Shreemant Yogi, was a challenge too. The premise being Shivaji, I was skeptical of finding a common ground if the production would eventually lead to glorifying hate and religious extremism. It was heart-warming for me to evolve into a person who can see history without colours, in black and white. It was about finding that spot between facts, fiction, extremism and artistic telling. The Sankhya company decided to look at the human side of a warrior king and his dilemmas and that was an interesting idea to work with. I had to create a piece that just shows the dilemma of the king. His struggle between war and devotion, violence and renunciation. We decided to create that piece with just raga and no text and it blossomed into a very fine piece of art! 


Musician, Composer

What is that characteristic aspect that differentiates composing music for dance and composing music in general?

Composing music in general has to bring out the content of either the lyrics or the scene, musically. But when it comes to dance, it is more pronounced because there are two axes – the horizontal being the music and the vertical being the visual. When we only listen to music, we can visualize the song depending on the lyrics (if one has the capability) through music. But in dance, it is two-fold with both audio and visual elements.

By virtue of being a musician for dance, what is your relationship with dance and the dancer?

My relationship with dance is according to the content and as per the visualization of the dance. When I am given a subject and asked to tune it accordingly, I try to visualize the theme in my own way, with my limited knowledge on dance. But I will try and realise it in the best way possible. 

In creating music for dance, the dancer is the protagonist. Whatever I do is ultimately for the dancer. So I give priority to the dancer, their visualization of the dance. Then I try to look through their eyes. In case I have a different perspective, I share it with them and together we attempt to strike a balance. 

Every dancer has a signature style of their own. Do you keep that in mind when you begin composing? What is your process like?

I only always go by the content the dancer shares with me. But almost always, when a subject or an idea is shared with me by a dancer, their signature style is already well  incorporated into their sharing. When they describe the scene they want to portray or project in a particular way, I can already visualise their style in it. That becomes my starting point. In the event that I have a different approach or perspective, I discuss it with them and depending on their response, the music takes shape.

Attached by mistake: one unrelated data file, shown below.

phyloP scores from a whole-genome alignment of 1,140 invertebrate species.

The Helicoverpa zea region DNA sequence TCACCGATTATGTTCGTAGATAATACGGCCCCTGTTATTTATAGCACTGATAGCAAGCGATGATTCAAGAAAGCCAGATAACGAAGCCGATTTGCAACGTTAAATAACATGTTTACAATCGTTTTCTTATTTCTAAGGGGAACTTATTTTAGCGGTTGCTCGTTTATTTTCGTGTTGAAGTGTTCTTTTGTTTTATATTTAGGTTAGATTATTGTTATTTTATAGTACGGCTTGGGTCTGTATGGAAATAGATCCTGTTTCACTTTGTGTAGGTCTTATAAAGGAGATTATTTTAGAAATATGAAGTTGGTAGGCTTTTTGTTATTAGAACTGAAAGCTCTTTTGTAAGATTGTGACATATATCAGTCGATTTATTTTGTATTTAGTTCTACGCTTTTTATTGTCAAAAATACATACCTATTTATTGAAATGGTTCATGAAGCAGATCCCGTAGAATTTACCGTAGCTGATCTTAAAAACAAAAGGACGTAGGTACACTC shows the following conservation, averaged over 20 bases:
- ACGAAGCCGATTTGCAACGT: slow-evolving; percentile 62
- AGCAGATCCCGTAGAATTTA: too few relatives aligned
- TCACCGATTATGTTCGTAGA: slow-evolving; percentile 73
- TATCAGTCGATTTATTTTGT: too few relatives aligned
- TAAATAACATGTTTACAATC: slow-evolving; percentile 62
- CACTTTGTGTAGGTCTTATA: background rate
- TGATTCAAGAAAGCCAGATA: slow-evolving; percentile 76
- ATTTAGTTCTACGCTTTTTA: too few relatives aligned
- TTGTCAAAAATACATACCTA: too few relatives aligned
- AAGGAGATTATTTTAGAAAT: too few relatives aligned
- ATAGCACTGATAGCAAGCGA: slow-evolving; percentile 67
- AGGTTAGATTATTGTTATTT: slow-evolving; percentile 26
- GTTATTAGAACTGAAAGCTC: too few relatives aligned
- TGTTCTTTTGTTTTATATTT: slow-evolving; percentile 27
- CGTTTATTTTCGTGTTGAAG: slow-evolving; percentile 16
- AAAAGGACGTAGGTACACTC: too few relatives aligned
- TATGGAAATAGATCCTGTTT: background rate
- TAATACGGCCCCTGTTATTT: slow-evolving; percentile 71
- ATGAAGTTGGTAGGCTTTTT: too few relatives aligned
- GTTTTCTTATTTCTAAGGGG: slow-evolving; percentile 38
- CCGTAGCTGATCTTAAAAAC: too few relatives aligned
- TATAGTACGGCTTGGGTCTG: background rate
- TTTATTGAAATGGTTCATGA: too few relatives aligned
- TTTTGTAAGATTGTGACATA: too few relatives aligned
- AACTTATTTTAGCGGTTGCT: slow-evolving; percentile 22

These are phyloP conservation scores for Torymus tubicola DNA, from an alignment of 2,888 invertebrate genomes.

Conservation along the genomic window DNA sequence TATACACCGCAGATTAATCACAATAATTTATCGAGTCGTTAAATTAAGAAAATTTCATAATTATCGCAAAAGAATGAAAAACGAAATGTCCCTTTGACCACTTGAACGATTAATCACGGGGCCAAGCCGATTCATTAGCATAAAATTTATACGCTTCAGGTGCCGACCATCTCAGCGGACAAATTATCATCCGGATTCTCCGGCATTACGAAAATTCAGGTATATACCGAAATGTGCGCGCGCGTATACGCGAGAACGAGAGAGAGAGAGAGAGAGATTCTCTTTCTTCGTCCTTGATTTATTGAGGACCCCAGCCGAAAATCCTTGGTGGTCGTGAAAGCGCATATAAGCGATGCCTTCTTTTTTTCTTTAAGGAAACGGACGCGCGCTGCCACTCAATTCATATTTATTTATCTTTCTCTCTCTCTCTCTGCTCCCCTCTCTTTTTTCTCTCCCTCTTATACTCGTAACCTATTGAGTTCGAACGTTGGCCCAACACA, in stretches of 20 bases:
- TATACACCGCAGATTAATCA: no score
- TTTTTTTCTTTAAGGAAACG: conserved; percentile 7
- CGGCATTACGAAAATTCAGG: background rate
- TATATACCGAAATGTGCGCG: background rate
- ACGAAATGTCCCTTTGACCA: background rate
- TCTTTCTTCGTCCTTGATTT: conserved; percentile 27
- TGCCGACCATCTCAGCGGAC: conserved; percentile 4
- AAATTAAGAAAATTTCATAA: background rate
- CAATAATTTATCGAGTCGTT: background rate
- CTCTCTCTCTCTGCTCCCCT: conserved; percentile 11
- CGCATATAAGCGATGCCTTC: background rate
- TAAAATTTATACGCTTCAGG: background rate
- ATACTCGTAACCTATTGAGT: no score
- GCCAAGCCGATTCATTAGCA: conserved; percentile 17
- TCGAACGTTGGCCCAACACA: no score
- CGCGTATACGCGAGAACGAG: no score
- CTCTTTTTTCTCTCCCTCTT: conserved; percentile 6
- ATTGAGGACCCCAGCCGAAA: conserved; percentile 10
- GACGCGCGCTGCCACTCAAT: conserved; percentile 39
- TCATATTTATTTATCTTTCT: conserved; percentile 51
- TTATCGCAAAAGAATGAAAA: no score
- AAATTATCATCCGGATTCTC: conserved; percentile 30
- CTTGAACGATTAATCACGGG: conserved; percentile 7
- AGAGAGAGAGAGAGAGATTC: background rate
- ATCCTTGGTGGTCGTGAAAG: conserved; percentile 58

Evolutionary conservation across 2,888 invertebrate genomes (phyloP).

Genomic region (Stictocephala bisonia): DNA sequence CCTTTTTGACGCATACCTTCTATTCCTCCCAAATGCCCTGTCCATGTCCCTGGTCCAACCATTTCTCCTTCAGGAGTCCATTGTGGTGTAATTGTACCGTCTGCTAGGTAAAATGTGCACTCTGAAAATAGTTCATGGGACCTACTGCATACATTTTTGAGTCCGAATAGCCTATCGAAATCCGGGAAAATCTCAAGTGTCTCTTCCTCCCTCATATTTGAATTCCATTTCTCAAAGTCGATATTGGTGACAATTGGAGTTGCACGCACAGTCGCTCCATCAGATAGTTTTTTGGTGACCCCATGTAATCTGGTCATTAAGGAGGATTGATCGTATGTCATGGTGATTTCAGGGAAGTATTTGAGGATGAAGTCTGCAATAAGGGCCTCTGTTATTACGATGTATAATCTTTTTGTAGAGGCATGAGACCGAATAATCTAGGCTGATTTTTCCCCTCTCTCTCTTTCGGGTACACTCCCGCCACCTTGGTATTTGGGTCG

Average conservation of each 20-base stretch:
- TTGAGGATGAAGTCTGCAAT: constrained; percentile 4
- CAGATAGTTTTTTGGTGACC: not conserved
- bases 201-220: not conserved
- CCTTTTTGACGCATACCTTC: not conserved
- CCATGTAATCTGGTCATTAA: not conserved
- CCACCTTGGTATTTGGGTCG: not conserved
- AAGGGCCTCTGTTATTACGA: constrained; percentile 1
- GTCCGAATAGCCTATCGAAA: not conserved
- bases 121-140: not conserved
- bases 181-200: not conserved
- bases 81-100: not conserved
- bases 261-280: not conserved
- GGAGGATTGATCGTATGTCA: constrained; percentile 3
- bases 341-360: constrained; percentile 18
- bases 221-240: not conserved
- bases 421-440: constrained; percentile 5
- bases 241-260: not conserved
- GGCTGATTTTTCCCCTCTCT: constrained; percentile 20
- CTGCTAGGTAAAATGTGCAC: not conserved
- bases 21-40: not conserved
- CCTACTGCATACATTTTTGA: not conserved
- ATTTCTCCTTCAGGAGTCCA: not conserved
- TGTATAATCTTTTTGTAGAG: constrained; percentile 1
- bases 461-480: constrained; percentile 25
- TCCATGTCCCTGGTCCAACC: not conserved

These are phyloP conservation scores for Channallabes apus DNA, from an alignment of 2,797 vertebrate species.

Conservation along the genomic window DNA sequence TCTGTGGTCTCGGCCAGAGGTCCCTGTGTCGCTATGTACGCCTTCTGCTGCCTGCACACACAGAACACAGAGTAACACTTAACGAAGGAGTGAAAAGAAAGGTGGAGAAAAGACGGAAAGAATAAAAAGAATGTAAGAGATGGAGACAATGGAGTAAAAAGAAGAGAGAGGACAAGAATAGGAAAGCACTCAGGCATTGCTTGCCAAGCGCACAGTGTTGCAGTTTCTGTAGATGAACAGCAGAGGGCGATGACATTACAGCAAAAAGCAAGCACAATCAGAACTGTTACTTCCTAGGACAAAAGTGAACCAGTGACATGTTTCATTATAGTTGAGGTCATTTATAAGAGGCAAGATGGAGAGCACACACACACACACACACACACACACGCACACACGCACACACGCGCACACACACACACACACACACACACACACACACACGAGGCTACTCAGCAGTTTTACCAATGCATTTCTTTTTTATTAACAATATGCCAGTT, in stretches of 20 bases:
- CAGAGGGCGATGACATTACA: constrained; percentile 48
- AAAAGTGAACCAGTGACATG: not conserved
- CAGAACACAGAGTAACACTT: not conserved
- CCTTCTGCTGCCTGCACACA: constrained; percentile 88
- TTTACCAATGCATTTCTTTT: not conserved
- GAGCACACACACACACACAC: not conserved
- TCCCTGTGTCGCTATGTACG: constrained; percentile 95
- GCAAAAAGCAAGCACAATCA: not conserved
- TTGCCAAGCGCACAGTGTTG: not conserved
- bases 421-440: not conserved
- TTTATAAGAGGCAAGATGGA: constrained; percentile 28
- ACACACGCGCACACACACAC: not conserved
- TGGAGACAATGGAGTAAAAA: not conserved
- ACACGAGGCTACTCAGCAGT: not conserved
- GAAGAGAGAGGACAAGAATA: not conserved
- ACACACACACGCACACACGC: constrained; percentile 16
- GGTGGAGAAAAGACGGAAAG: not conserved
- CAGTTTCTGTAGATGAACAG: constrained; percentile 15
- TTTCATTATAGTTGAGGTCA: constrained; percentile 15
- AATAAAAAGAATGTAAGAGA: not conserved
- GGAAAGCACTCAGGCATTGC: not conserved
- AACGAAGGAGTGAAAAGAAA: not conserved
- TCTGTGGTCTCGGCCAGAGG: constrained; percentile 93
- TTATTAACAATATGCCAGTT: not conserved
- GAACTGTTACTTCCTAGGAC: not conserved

Over the years of composing and performing music for dance, how have you evolved as a creative artiste? 

Making music for dance has really helped me open up as an artiste. I no longer have any closed views on music or themes or about the way music has to be made. For example, if a dancer tells me about a subject and I feel contemporary music would work well for it but the dancer insists on traditional music, I try to look at it from their perspective and do the best that I can. Having said that, I am always seeking every opportunity to create something new with whatever I do. 

Sometimes, in my mind, when I conceive a scene, a particular music is very suitable. I have experienced this in the case of Savitha Sastry’s work. Usually her husband Srikanth, who does the story, would play music to suit the theme of the work. But I never accept it like that. I always listen to the music, try and do some research on it, wear his glasses and see if it is suitable. I always like to keep my options open.

As a result, the journey has become an evolution and also made me very mature as an artiste and human. Recently, I created music for a production called Arisi for Apsaras Arts. It is about rice. There is no storyline per se. I worked with the Chinese orchestra, learned a lot from them, understood how their instruments worked and tried to match our music with theirs. It has been wonderful to work with different kinds of musicians, and genres of music, and all of this opens up a vista of possibilities. 

From a spiritual perspective, every time I work on a composition, I do it with an open heart without any prejudice and no favouritism, which means it gives me an opportunity to kill my ego. 

Can you – from your repertoire – share with us one project that has been challenging and invigorating at the same time?

Every project is challenging. Some push you out of your comfort zone. For instance, Arisi was one such project with different types of musicians. Another was Anjaneyam by Apsaras Arts, where I had to work with different dancers, musicians and it was a huge production. 

Jayanthi Subramaniam’s production of Jonathan Livingston Seagull had no lyrics. It was based on the story from the book. Every project that I have done so far has been very challenging and invigorating.  

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Devata: Guardians of Dance

BLK D Goodman Arts Centre

#01-24 90 Goodman Road Singapore 439053